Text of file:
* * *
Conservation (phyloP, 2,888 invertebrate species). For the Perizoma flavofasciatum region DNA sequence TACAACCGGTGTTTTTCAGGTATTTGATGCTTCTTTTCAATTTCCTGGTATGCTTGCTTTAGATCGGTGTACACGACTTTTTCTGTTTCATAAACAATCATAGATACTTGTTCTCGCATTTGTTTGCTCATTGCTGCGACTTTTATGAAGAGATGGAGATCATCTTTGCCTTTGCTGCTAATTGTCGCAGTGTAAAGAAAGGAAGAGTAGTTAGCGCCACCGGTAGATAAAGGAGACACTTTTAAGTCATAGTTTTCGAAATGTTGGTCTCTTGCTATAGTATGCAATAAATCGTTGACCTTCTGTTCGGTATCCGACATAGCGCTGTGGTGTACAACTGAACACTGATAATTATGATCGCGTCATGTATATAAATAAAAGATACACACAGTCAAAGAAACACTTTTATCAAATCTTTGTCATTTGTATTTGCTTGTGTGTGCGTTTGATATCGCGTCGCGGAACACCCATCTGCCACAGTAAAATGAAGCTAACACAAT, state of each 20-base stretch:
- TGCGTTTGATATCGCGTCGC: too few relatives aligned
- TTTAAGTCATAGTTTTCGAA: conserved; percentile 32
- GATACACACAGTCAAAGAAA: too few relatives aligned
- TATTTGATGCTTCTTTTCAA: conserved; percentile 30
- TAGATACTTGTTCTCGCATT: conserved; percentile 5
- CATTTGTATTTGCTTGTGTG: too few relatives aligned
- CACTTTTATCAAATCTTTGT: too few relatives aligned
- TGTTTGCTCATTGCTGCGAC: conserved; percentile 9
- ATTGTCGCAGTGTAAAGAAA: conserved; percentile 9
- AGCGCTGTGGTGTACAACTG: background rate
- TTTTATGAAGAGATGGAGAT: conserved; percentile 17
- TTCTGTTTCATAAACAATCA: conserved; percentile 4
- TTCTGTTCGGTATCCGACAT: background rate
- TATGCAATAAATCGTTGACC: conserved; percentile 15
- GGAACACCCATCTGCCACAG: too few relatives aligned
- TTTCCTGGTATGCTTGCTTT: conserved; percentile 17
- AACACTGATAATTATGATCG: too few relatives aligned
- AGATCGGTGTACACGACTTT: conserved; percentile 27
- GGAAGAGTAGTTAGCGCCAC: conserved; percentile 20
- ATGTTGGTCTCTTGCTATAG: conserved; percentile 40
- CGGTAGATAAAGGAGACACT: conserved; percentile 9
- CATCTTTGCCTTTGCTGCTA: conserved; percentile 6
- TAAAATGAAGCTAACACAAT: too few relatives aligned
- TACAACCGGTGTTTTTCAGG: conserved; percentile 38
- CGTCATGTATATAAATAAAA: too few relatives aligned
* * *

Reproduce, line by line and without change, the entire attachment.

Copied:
Conservation (phyloP, 2,888 invertebrate species). For the Perizoma flavofasciatum region DNA sequence TACAACCGGTGTTTTTCAGGTATTTGATGCTTCTTTTCAATTTCCTGGTATGCTTGCTTTAGATCGGTGTACACGACTTTTTCTGTTTCATAAACAATCATAGATACTTGTTCTCGCATTTGTTTGCTCATTGCTGCGACTTTTATGAAGAGATGGAGATCATCTTTGCCTTTGCTGCTAATTGTCGCAGTGTAAAGAAAGGAAGAGTAGTTAGCGCCACCGGTAGATAAAGGAGACACTTTTAAGTCATAGTTTTCGAAATGTTGGTCTCTTGCTATAGTATGCAATAAATCGTTGACCTTCTGTTCGGTATCCGACATAGCGCTGTGGTGTACAACTGAACACTGATAATTATGATCGCGTCATGTATATAAATAAAAGATACACACAGTCAAAGAAACACTTTTATCAAATCTTTGTCATTTGTATTTGCTTGTGTGTGCGTTTGATATCGCGTCGCGGAACACCCATCTGCCACAGTAAAATGAAGCTAACACAAT, state of each 20-base stretch:
- TGCGTTTGATATCGCGTCGC: too few relatives aligned
- TTTAAGTCATAGTTTTCGAA: conserved; percentile 32
- GATACACACAGTCAAAGAAA: too few relatives aligned
- TATTTGATGCTTCTTTTCAA: conserved; percentile 30
- TAGATACTTGTTCTCGCATT: conserved; percentile 5
- CATTTGTATTTGCTTGTGTG: too few relatives aligned
- CACTTTTATCAAATCTTTGT: too few relatives aligned
- TGTTTGCTCATTGCTGCGAC: conserved; percentile 9
- ATTGTCGCAGTGTAAAGAAA: conserved; percentile 9
- AGCGCTGTGGTGTACAACTG: background rate
- TTTTATGAAGAGATGGAGAT: conserved; percentile 17
- TTCTGTTTCATAAACAATCA: conserved; percentile 4
- TTCTGTTCGGTATCCGACAT: background rate
- TATGCAATAAATCGTTGACC: conserved; percentile 15
- GGAACACCCATCTGCCACAG: too few relatives aligned
- TTTCCTGGTATGCTTGCTTT: conserved; percentile 17
- AACACTGATAATTATGATCG: too few relatives aligned
- AGATCGGTGTACACGACTTT: conserved; percentile 27
- GGAAGAGTAGTTAGCGCCAC: conserved; percentile 20
- ATGTTGGTCTCTTGCTATAG: conserved; percentile 40
- CGGTAGATAAAGGAGACACT: conserved; percentile 9
- CATCTTTGCCTTTGCTGCTA: conserved; percentile 6
- TAAAATGAAGCTAACACAAT: too few relatives aligned
- TACAACCGGTGTTTTTCAGG: conserved; percentile 38
- CGTCATGTATATAAATAAAA: too few relatives aligned